Even people who say they love our superior digital age, and who like to brag about their awesome Insano HDTV setup in their "man cave"--ask them how often they actually are *really* absorbed in something. So absorbed that they don't stop every 5 minutes to send a tweet out; so absorbed that they forget they're in their rec room. I bet they'd have a hard time remembering when that used to be the norm, rather than the exception.

I'd bet they'd have to go back several years. Back to when they were watching so-called inferior non-digital things. But they'd never put two and two together.

johngoldfine said...

Okay, then, Maxwell--so you're saying Jeter is like digital: famous, ubiquitous, but currently over-rated and unworthy of his own fame and popularity! I can get behind that, though I have no opinion whatsoever about vhs v. digital or analog v. mp3.

grahams said...

"Everyone, please ignore this post. Can't help myself..."

If only I had listened.....

laura k said...

The smirking comparison of Derek Jeter to a VHS tape is actually pretty depressing to me, as I'm convinced that VHS is a superior format than digital, just as analog sound is better than mp3s

I can't figure out if this is an intentional MH self-parody, an unintentional MH self-parody, neither, or both.

My inability to detect sarcasm online is legendary (and hyperbolic!) but this has me second guessing my second guesses.

laura k said...

On a more serious note, I, like johngoldfine, have no opinion on analog vs digital vs anything else. I mourn my attention span, but I get absorbed by - I cringe as I type this dreadful word - content, regardless of format. The format itself is invisible to me.

Maxwell Horse said...

Laura, I'm being dead serious. I was going to post another long explanation, but decided against it, as I didn't want to cause graham more pain.

I'll just sum it up as: There are more to moving images than cleanliness and sharpness. (Just as there are more important qualities to food than whether it's symmetrical.) What matters most in images is whether they are alive and organic looking. Whether they make you lean forward and pull you into another persuasive world, rather than just sit there dead in the same room you occupy.

Maxwell Horse said...

"The format itself is invisible to me."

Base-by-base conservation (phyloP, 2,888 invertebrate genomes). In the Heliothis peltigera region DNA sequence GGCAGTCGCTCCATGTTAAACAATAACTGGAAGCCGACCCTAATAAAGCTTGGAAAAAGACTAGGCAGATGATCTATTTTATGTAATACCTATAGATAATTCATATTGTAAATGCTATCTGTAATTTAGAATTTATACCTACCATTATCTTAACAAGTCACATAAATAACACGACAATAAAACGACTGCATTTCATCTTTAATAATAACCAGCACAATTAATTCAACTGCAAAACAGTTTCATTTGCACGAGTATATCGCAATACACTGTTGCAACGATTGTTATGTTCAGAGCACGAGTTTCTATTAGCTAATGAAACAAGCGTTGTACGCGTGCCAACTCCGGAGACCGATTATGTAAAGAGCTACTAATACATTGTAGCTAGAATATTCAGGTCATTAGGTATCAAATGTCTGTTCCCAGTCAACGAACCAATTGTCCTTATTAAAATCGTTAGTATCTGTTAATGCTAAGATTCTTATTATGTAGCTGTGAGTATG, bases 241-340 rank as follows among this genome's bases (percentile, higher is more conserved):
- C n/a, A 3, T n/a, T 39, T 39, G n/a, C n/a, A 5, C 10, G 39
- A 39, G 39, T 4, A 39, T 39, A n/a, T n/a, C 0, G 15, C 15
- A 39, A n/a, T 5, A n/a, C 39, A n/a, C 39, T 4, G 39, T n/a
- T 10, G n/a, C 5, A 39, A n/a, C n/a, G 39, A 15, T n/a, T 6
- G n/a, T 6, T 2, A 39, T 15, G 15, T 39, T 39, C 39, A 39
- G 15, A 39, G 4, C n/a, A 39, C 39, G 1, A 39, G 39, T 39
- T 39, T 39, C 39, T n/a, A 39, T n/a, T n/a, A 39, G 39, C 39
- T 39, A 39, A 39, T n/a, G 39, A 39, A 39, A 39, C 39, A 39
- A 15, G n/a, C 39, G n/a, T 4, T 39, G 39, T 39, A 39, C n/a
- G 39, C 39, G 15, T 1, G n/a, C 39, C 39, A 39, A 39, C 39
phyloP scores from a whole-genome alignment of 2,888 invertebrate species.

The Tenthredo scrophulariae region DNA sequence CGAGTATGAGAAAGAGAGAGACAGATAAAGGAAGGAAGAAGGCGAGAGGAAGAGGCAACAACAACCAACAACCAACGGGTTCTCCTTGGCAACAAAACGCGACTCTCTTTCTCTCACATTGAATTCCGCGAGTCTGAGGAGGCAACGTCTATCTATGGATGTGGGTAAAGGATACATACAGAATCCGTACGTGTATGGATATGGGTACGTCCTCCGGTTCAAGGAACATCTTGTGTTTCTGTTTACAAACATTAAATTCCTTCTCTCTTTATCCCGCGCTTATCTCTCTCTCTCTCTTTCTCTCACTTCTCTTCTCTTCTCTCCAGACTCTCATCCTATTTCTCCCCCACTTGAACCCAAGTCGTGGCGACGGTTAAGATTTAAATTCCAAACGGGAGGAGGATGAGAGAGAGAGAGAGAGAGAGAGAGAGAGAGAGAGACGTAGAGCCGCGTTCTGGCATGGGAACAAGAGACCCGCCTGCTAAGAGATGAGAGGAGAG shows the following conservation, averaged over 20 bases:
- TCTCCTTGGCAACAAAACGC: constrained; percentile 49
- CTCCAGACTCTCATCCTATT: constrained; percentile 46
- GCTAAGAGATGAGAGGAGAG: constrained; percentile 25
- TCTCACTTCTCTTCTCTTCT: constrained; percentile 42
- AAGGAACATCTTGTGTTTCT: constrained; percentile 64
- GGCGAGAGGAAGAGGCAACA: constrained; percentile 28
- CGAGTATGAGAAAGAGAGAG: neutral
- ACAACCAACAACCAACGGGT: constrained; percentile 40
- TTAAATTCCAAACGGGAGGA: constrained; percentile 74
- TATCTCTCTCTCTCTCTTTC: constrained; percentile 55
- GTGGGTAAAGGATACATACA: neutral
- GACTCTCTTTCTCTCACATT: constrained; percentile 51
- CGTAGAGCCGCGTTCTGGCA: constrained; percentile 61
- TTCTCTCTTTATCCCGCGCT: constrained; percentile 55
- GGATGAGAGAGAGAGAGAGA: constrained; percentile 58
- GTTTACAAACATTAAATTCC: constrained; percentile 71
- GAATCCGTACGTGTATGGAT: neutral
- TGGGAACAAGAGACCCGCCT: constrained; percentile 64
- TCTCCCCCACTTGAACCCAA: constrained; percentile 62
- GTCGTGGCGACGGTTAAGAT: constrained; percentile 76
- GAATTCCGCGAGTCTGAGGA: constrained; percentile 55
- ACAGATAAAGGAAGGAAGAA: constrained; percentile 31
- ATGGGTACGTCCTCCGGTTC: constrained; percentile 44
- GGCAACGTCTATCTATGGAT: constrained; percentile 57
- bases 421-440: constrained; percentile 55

You may not be consciously aware of it, but I can guarantee you that you're responding to it all the same. Someone can be acting their heart out, talking about the loftiest themes--but it's amateur hour if they're shot like, say, Matt Lauer on "The Today Show."

Compare that with the beginning of "Road to Perdition." There's basically no content at all. No lofty themes. No mentions of the Holocaust or Jesus or cancer. It's just a kid on a bike. But it's timeless magic, because of the way it looks.

laura k said...

Awesome Neyer! Thanks for the link. Great stuff, especially the reference to the disrespect inherent in GBA.

laura k said...

And thanks to Neyer, I now have extra reasons to hate Bobby Valentine! If you haven't done so yet, watch Keith Olbermann, starting at about 3:00. Wow.

laura k said...

MH, yeah, I should have known you were serious. It was the combination of Derek Jeter and VHS, and then your perfectly timed comment... but yeah, of course.

You may not be consciously aware of it, but I can guarantee you that you're responding to it all the same.

We have no idea how others perceive things. I realize how important this is to you, but you can't know what I (or anyone other than yourself) perceive and respond to. It is possible that we care about and respond to completely different things.

allan said...

BV has backed off his 9/11 NYY comments: "It was a mistake. I was asked my opinion. I'm not saying all my opinions are correct. I'm not saying all my opinions are fair."

laura k said...

That just makes it worse. He was not giving an opinion. He was telling a version of events that didn't happen.